Complex numbers question.

  1. 1. The problem statement, all variables and given/known data

    Express -i in polar form, using the principal value of the argument.

    2. Relevant equations

    modulus = [tex]\sqrt{a^2 + b^2}[/tex]

    [tex]\theta[/tex] = arg(0 - i)

    3. The attempt at a solution

    Well, the complex number is 0 -i. a = 0, b = -1 so:

    [tex]r = \sqrt{0^2 + (-1)^2}[/tex] which comes out to be 1.

    But for the argument, [tex]\theta[/tex] comes out to be:

    [tex]\tan\theta = \frac{-1}{0}[/tex]

    Ummm...where do we go from here?! Also, err, what IS the principal argument of the argument? I mean, it seems to be that the value of [tex]\theta[/tex] changes depending not where on the CAST diagram it is, but on where in the Argand diagram the complex number turns out to be...but, err, not always. Like, if it lies in the fourth quadrant, you don't do 360 - [tex]\theta[/tex]...
    Last edited: Apr 16, 2007
  2. jcsd
  3. cristo

    cristo 8,407
    Staff Emeritus
    Science Advisor

    The argument of a complex number x+iy is only tan(y/x) if neither x nor y is zero.

    You can find the argument of -i by simply considering the argand diagram. Where does -i lie on the argand diagram? When you plot this, it should be obvious what the argument is. Note that the principal argument, is a value between -pi and pi. (or -180 and 180 degees)
    Last edited: Apr 16, 2007
  4. Thanks for this. The exercises I have been doing on complex numbers have all asked for the principal argument, and some of the answers are not between [tex]\pi[/tex] and -[tex]\pi[/tex], such as 239.04 degrees.

    Okay, err, I've plotted -i on the argand diagram...-i is at "-1"...I'm really not getting it here...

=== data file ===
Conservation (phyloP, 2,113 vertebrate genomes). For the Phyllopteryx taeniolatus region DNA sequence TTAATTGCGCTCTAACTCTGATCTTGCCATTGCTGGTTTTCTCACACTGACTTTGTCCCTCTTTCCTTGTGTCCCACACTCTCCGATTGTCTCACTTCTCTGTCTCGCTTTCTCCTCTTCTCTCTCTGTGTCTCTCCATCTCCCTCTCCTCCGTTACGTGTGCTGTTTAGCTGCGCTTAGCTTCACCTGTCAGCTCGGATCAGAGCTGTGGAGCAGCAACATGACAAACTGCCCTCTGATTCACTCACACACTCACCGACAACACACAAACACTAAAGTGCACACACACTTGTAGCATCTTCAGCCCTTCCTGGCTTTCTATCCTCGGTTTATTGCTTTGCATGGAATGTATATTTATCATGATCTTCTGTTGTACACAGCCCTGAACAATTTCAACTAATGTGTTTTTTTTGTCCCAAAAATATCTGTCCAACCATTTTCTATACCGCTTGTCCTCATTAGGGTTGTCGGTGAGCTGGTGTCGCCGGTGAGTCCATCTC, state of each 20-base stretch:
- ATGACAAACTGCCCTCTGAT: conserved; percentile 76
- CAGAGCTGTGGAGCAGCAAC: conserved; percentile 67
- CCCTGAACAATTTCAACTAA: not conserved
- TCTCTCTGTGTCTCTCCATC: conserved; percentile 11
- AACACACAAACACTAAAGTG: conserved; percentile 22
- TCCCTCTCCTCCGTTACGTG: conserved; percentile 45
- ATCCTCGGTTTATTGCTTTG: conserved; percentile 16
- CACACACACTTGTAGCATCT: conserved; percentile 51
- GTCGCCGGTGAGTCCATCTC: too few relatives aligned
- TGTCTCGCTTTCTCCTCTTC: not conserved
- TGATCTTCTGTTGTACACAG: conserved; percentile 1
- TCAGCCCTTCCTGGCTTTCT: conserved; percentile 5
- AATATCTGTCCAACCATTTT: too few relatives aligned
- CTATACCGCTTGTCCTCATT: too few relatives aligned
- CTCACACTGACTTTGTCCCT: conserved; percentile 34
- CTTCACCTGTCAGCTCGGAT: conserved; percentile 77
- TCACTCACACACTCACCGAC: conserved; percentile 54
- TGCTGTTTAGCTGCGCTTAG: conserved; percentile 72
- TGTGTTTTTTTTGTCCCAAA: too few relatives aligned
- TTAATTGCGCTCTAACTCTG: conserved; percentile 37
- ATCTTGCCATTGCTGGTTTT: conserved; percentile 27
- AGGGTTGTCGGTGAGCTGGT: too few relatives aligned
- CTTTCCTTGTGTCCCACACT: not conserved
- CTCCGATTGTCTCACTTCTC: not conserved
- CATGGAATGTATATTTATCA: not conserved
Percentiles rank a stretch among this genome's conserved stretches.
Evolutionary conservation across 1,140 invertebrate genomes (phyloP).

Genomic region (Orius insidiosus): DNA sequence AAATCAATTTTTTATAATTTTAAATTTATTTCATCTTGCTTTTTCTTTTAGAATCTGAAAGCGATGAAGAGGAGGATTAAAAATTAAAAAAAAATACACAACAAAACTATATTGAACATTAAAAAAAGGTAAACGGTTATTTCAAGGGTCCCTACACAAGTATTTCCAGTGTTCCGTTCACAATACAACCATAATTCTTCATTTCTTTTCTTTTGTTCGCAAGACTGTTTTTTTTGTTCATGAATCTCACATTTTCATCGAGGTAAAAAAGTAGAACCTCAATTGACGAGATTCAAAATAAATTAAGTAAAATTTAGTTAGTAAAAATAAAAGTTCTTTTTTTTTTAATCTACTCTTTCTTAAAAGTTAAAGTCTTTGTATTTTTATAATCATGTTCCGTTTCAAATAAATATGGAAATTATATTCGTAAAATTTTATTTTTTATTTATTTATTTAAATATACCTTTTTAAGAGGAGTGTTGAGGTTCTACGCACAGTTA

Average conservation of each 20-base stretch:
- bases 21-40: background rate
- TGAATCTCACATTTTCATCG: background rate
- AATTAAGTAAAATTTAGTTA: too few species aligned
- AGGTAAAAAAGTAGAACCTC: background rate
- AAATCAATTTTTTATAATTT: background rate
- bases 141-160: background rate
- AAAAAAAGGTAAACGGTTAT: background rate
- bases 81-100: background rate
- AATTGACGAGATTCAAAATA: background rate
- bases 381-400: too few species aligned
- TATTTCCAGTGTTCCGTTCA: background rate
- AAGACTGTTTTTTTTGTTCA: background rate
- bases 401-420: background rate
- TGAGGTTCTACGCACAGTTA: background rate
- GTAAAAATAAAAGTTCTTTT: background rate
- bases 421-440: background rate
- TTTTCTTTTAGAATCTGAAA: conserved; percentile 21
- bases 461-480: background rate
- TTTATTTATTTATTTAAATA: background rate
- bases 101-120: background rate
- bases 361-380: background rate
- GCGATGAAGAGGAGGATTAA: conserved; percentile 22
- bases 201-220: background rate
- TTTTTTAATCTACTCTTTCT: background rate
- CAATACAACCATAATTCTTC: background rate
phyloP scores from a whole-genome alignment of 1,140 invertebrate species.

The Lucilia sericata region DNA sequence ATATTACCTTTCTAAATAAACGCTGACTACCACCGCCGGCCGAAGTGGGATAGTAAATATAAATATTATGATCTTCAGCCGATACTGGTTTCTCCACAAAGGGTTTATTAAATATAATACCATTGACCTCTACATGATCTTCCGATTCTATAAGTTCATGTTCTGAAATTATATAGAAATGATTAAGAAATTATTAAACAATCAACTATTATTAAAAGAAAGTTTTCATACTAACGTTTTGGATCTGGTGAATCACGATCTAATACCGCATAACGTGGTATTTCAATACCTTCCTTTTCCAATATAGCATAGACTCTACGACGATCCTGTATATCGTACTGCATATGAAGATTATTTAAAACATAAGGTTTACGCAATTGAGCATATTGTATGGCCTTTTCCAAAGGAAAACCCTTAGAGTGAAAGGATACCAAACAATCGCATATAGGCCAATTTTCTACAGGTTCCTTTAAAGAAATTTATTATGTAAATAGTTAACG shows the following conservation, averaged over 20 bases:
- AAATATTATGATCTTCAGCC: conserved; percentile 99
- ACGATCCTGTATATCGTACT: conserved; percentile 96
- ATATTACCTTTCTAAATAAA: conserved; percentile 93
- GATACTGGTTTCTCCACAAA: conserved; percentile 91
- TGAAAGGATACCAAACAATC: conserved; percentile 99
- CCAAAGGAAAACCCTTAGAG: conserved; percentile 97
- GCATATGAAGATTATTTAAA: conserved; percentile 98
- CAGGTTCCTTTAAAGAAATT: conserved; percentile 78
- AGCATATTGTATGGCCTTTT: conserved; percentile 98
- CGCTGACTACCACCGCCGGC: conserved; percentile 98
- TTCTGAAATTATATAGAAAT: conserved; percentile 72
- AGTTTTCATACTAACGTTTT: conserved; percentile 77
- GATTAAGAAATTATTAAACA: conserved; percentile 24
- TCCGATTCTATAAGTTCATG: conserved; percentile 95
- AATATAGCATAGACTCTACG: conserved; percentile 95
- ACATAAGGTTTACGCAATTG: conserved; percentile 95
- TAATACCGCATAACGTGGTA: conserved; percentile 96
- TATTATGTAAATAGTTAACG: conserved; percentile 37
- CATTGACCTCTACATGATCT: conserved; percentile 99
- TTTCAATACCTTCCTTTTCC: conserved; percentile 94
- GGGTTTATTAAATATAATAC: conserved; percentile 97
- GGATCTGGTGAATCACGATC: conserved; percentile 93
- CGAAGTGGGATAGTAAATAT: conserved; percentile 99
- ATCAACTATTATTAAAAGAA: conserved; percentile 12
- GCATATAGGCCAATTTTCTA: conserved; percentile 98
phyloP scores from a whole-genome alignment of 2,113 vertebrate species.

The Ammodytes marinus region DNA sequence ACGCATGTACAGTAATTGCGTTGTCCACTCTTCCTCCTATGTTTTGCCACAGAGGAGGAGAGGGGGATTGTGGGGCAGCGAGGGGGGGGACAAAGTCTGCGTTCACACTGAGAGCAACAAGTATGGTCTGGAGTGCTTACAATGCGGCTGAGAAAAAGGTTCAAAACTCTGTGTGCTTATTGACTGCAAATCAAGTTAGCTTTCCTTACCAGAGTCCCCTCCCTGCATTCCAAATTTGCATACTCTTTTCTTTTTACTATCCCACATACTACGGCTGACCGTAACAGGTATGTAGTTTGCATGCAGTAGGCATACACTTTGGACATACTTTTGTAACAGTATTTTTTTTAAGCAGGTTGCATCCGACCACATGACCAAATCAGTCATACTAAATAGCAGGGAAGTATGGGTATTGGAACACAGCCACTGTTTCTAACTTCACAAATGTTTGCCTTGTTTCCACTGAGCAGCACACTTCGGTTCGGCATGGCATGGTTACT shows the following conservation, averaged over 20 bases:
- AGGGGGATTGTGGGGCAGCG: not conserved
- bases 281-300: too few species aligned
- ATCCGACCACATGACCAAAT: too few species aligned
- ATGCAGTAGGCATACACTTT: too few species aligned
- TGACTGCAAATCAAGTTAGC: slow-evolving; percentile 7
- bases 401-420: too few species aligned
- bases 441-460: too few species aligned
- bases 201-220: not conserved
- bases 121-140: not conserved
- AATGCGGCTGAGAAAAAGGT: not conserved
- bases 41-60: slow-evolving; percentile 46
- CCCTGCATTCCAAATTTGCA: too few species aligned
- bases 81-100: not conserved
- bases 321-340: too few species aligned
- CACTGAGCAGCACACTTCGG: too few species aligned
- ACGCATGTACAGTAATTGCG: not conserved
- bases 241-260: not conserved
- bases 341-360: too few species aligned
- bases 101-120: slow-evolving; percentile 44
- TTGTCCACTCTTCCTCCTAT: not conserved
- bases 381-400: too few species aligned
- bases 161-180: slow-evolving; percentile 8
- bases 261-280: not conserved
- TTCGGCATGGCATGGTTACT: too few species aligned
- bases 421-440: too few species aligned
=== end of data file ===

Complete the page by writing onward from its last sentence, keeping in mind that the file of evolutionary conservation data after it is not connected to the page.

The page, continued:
5. cristo

    cristo 8,407
    Staff Emeritus
    Science Advisor

    you may have a different definition of the principal argument then; although i thought it was always between pi and -pi

    It's at -1 on the imaginary axis. Now, what is the angle between the positive real axis and the negative imaginary axis? This will give you the argument.
  6. D H

    Staff: Mentor

    Some alternatives are
    • Use Euler's formula, [itex]e^{i\theta} = \cos \theta + i\sin \theta[/itex]. You need to find the value [itex]\theta[/itex] such that [itex]\cos \theta = 0[/itex] and [itex]\sin\theta = -1[/itex].
    • Use the cotangent instead of the tangent, paying attention to the sign of the argument.
    • Use the two argument form of the inverse tangent,
  7. its 1 e^ {-I * Pi/2} ?
  8. cristo

    cristo 8,407
    Staff Emeritus
    Science Advisor

    :rolleyes: ... please don't simply give out answers to homework questions.
  9. Ah, thanks for that. I'm confused but I kinda understand the answer...
  10. HallsofIvy

    HallsofIvy 40,382
    Staff Emeritus
    Science Advisor

    Since you say some, at least of the answers are in degrees, between 0 and 360 degrees, start at the positive real axis and measure the angle counterclockwise to the negative y-axis. You should see that the angle is a multiple of 90 degrees.
  11. Yeah, thanks. I'm just not sure, of the answers to one of the questions was -7.15 degrees...and how can that be, if you're meant to measure it counterclockwise from the positive real axis? Sigh.
Know someone interested in this topic? Share a link to this question via email, Google+, Twitter, or Facebook

Have something to add?